On an absurdity level, the action scene in which Murtaugh’s boat is sunk by the Chinese ship smuggling immigrants is fun, even though it delves into children’s cinema territory when Leo is menaced by the shark the men had just caught fishing. Like LW3, this film’s best action set-piece is a multi-part chase. I love the highway portion of this sequence where Riggs is fighting with a goon inside a house on a flatbed truck, while Murtaugh follows along side in a car. The schtick where half the house is protected only in plastic wrap is genius, so Riggs can repeatedly be thrown and pressed against it and we know that eventually that plastic has to tear and someone is going to go flying onto the highway.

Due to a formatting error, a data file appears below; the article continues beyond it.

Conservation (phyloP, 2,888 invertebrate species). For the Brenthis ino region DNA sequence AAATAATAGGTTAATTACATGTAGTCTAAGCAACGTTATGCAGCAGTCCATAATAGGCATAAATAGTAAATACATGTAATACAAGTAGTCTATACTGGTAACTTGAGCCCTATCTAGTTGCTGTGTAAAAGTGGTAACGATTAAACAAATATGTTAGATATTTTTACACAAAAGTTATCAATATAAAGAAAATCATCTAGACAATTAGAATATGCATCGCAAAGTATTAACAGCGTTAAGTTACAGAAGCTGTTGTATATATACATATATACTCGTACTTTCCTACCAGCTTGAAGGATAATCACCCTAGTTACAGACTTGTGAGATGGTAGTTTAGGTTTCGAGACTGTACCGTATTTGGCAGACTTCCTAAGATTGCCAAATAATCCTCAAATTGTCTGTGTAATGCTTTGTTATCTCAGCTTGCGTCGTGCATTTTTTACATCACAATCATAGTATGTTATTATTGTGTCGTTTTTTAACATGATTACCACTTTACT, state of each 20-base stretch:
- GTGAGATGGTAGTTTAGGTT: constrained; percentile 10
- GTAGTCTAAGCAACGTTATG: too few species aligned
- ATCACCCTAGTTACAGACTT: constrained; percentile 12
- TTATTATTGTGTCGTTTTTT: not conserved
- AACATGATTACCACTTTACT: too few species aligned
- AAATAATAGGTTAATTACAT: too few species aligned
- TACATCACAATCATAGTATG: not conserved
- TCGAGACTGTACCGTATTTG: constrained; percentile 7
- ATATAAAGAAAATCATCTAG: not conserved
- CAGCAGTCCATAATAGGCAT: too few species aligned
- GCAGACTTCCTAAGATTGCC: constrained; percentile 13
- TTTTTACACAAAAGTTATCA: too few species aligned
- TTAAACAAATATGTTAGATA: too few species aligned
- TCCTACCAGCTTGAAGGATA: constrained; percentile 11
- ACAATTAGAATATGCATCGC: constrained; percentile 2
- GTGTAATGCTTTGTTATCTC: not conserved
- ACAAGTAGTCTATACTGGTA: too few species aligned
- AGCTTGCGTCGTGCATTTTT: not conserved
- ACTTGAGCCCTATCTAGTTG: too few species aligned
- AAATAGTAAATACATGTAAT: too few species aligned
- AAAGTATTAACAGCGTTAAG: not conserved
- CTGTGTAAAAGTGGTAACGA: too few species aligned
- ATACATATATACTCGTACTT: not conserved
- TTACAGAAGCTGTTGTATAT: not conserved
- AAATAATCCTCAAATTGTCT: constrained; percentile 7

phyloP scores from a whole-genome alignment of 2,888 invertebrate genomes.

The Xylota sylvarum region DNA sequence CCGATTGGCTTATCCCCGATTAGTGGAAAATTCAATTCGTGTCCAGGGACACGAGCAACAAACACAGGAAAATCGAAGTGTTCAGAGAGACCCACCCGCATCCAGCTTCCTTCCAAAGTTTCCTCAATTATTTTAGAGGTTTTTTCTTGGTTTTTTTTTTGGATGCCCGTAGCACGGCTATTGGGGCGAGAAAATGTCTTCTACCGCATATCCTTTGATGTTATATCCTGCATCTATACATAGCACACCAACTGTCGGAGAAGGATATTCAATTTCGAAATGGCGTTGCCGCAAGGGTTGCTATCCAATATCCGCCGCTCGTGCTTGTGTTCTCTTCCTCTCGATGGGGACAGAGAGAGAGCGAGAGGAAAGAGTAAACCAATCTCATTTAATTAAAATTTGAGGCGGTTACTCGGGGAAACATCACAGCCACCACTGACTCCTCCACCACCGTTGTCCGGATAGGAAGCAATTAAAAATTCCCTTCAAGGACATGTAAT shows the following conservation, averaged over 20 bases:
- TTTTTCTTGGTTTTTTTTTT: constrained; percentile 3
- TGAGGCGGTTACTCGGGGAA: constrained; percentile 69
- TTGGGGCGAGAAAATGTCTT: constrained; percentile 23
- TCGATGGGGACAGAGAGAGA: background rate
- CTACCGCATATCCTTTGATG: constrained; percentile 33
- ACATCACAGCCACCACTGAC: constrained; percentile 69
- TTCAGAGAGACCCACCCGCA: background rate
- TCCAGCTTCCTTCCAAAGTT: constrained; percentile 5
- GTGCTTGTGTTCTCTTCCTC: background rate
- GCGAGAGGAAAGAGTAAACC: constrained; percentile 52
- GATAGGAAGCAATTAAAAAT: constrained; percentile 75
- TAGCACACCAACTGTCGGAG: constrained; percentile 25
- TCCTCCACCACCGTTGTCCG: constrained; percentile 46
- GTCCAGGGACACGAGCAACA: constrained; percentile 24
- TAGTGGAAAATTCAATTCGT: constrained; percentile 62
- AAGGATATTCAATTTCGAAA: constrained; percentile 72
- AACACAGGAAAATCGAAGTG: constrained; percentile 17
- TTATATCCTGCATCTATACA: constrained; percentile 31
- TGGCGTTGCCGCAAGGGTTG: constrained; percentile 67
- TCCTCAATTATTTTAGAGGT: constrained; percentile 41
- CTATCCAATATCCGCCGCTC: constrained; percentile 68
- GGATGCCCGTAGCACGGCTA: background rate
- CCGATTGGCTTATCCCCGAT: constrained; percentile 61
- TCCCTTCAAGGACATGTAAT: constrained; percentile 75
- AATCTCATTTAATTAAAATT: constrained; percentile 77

Though much of it gets cramped or sullied amidst this over-stuffed film, the filmmakers do pay reasonable attention to the natural evolution of Riggs and Murtaugh’s lives. Time feels like a factor here, in a way movie series often don’t address unless it is being used as a ‘we’re back!’ gimmick, à la Indiana Jones 4. Murtaugh turned 50 in the first film, but rather than continue to beat this into the ground LW4 turns the tables to Riggs (this is also a wise move considering that Murtaugh is now an improbable 61-years-old, which makes the fact that he isn’t talking about retirement anymore a bit fantastical). Giving Riggs the “I’m too old for this shit” moment, and having Murtaugh finally for once be in the position to mock/tease Riggs feels like a full-circle move. Frankly the movie could have used more of it. And the presence of children is generally a sign of franchise death, but in this case – with the babies still being unborn – it fits. Murtaugh’s oldest daughter Rianne, and her sexuality, has always played a comic-nuisance role in the Murtaugh subplots. So making her both pregnant and secretly married is a fun choice to fluster Murtaugh, which is presumably the emotional state fans want to see him in.